H1N1 Flu Vaccine Shortage: All Flu Vaccines In Short Supply! Grrr.

by The Smarter Wallet on October 28, 2009

With the turn of the seasons, we’re finally getting colder weather, and so far, it’s been a pleasant change. What’s not so pleasant is that I’m having trouble finding the flu vaccine in our neighborhood. I’ve spent quite some time trying to track this elusive vaccine down but as the news channels have been suggesting over the past few weeks, it’s in extremely short supply. I’ve called grocery store pharmacies (Walgreen’s, Safeway, etc), hospitals, clinics and the pediatrician’s office with no luck, and I continue to do so on a regular basis. Still, no vaccine.

I care about getting this vaccine because:

  • I have young kids at home, one being asthmatic.
  • I am a hypochondriac.
  • I wouldn’t want to contribute to a swine flu pandemic. Especially since it can’t be good for the economy 😉 .
  • I have a form of autoimmunity, an unpredictable condition that may or may not lead to complications if I contract an infection. Consequences remain to be seen.
H1N1 flu
Image from Shot Nurse

Of course, this is all but supply and demand. Now that the media has stirred the population into a semi-anxious state about the flu and its numerous variants, you won’t be finding this vaccine that easily, although you can luck out (as a few friends of mine at different counties have).

It’s frustrating though. Media hype has killed the supply by generating huge demand, at least, at this time. We’ve all been told to hang in there, to be patient. Does it *really* take this long to meet this kind of anticipated demand for something that we’ve known about for a while now? Here’s a snapshot of our vaccine status here in the San Francisco Bay Area, along with this great public rant disguised as a news article, about the inequity of the flu vaccine distribution occurring around the nation:

swine flu vaccine shortage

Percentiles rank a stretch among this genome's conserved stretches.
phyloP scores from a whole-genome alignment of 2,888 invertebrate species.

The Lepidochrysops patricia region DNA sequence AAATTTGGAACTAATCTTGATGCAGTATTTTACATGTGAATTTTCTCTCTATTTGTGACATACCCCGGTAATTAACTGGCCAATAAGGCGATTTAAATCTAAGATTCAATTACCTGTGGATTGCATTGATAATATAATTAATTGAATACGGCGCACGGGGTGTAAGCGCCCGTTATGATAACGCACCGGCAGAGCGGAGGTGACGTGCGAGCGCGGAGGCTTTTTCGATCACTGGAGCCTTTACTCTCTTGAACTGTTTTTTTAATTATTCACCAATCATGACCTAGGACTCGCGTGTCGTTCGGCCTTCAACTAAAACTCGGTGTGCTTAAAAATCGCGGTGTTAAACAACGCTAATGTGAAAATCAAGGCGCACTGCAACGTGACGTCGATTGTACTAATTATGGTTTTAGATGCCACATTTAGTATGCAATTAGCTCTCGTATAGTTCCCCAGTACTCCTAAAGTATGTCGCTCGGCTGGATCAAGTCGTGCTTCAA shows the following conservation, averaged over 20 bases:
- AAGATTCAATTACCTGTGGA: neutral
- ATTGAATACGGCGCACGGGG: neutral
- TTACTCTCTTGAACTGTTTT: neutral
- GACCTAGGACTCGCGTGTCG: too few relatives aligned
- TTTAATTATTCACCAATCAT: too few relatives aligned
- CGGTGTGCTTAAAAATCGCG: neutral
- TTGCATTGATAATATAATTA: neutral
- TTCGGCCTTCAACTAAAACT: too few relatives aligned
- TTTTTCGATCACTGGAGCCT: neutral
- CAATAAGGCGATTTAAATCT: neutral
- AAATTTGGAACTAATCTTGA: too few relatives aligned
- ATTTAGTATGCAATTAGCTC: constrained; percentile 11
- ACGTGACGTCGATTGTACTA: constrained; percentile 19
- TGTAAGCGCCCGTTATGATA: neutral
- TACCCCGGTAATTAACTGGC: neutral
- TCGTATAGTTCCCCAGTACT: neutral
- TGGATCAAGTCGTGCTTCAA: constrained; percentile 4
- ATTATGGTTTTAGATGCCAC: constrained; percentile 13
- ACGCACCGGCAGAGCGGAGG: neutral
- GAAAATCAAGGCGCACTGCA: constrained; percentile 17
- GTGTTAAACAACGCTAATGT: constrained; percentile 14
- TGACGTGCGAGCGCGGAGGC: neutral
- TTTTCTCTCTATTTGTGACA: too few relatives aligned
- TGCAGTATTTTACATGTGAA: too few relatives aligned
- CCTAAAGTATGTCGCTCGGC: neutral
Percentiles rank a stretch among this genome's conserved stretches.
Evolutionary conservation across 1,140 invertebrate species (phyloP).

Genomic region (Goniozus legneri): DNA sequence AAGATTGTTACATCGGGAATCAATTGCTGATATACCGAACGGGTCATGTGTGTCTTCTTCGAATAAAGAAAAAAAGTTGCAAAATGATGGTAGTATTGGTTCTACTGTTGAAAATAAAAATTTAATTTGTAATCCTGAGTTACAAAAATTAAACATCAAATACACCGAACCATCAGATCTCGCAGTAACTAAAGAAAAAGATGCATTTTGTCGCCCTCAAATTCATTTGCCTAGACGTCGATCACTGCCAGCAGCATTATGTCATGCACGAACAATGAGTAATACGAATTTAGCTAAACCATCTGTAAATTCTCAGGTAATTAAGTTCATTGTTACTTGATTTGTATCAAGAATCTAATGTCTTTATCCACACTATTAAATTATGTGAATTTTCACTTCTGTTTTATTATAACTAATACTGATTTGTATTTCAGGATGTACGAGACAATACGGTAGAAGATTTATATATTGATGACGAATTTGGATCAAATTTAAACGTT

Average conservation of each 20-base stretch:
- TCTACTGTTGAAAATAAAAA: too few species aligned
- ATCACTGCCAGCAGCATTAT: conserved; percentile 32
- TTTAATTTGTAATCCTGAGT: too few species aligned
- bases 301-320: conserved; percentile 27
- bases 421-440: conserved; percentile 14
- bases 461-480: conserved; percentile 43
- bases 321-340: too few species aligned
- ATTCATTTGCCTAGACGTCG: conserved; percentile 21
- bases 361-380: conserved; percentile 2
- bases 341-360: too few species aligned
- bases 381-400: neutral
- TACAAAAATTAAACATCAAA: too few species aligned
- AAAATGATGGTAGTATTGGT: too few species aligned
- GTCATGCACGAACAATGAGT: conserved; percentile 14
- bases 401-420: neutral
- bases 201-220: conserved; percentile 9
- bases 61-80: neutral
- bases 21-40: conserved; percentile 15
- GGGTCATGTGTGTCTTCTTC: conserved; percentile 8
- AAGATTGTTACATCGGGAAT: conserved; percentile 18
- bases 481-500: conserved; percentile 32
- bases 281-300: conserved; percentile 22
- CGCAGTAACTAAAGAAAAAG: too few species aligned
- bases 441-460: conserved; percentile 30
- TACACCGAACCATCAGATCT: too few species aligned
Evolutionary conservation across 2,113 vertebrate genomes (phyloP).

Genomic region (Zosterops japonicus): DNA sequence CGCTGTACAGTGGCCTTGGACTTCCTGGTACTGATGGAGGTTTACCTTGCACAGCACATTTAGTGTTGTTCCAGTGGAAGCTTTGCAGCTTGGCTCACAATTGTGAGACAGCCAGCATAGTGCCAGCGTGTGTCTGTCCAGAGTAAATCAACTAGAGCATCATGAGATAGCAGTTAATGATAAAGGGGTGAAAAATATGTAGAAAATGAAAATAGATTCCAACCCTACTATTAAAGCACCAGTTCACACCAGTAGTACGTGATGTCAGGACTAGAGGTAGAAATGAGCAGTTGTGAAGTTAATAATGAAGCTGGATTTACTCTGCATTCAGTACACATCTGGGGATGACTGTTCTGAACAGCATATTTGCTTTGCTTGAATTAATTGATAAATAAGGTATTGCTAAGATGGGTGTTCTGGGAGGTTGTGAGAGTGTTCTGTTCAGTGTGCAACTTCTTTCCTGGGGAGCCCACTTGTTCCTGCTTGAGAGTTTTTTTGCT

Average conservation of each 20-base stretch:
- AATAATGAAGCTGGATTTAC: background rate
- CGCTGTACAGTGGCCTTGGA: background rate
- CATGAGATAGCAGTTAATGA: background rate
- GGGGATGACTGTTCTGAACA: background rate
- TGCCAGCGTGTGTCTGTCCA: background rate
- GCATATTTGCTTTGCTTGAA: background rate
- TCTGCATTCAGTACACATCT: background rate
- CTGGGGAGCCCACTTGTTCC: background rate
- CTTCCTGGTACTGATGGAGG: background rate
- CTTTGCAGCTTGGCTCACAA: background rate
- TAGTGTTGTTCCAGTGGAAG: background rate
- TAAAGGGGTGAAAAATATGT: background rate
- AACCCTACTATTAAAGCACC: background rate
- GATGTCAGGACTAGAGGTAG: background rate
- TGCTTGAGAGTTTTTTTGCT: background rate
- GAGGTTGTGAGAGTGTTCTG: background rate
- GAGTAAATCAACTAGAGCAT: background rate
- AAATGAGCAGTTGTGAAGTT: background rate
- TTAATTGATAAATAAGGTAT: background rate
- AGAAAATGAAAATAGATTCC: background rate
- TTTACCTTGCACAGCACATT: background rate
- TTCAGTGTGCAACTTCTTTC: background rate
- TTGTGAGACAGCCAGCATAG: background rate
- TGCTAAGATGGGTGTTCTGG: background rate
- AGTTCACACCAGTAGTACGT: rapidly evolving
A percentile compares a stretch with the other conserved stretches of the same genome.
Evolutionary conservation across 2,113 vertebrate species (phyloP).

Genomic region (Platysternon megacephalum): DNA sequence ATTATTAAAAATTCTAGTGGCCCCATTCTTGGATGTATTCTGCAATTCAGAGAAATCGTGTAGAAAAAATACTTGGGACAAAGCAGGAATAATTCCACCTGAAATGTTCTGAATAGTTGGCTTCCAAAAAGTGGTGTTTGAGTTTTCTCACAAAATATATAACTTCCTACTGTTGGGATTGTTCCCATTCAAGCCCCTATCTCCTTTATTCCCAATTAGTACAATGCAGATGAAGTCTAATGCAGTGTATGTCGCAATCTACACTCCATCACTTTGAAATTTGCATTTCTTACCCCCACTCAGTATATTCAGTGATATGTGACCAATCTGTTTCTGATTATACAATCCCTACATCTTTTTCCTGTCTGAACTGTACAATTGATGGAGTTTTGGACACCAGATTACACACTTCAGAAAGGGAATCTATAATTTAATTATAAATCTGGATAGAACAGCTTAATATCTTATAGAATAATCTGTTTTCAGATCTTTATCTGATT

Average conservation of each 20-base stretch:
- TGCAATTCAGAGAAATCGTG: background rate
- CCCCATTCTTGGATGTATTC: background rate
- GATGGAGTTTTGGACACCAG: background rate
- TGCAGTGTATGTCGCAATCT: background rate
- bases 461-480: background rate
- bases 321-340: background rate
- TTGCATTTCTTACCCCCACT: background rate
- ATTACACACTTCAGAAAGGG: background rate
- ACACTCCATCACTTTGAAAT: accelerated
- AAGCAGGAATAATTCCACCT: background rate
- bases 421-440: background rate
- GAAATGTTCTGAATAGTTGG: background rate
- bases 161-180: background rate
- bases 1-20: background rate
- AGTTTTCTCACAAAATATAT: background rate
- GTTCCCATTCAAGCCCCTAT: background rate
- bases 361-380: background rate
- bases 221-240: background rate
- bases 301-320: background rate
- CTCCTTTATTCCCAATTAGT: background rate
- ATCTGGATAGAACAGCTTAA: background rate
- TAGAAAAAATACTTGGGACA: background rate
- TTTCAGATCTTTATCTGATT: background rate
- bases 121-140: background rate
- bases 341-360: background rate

In the meantime, I’ll stick to these flu prevention tips to try to avoid being unlucky this year.

Now how about we check out some interesting reads in the financial front?

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{ 3 comments… read them below or add one }

1 Mogden October 28, 2009 at 11:12 pm

The problem is that we aren’t letting supply and demand balance. While the vaccine is in limited supply, the price should go up. That way, only people that are the most in need, or most fearful, will be willing to pay the price.

By artificially setting the price low, we are causing a significant amount of waste. Firstly, people are having to go through hassles to get the vaccine (calling frequently, standing in line, etc.). Secondly, the people who luck into getting the vaccine are not the people who need it the most.

What should happen is that when the vaccine first comes out, the price should be very high. Once supplies loosen, the price should come down. Just like a regular good.

2 The Smarter Wallet October 29, 2009 at 11:13 am

When it comes to health care, you’re not going to get anyone to fiddle with costs and prices in the way that makes rational and logical sense. As it is, there’s the ongoing health care debate that whips everyone up in a frenzy. I think it makes sense to raise the price of anything to control supply and demand, but it sure won’t work in a society that will view such price manipulations in the areas of health and life care, as discriminatory.

3 Mogden October 29, 2009 at 5:10 pm

Until we learn that prices are our friends, by transmitting information about scarcity and value, we will continue to suffer. Central planning, as we see here with vaccine distribution, does not work efficiently.

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